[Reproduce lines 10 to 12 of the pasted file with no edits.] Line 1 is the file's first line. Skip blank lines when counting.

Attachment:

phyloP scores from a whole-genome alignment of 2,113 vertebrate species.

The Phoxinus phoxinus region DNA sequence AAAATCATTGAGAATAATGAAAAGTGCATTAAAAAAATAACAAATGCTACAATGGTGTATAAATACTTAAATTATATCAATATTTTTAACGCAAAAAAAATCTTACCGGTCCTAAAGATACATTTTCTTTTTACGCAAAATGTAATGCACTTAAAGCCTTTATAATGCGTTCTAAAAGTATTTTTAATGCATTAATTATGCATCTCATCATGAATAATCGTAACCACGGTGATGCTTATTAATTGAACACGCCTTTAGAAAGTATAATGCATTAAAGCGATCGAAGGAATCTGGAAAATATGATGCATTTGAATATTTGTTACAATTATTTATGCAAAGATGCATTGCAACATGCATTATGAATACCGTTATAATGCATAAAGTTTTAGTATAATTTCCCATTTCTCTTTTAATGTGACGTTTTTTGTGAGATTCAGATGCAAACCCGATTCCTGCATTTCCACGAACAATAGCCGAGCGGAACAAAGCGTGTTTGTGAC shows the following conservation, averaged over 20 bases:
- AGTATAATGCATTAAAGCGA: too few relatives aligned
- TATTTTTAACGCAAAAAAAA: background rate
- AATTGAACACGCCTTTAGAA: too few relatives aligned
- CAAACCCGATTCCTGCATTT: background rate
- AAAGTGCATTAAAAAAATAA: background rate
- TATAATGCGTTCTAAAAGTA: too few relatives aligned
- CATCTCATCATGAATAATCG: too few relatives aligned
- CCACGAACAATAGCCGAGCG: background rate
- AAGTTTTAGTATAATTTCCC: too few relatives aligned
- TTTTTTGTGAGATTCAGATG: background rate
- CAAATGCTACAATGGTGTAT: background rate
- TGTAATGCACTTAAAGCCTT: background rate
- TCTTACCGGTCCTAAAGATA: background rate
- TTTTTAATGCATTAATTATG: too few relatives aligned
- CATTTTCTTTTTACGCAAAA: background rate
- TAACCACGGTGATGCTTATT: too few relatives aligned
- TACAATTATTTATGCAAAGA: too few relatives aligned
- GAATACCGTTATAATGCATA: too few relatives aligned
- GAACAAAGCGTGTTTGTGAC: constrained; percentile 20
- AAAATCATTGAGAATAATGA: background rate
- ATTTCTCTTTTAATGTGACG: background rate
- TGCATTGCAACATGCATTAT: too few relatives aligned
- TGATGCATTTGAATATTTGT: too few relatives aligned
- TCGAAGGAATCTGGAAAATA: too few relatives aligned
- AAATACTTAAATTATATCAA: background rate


- CCACGAACAATAGCCGAGCG: background rate
- AAGTTTTAGTATAATTTCCC: too few relatives aligned
- TTTTTTGTGAGATTCAGATG: background rate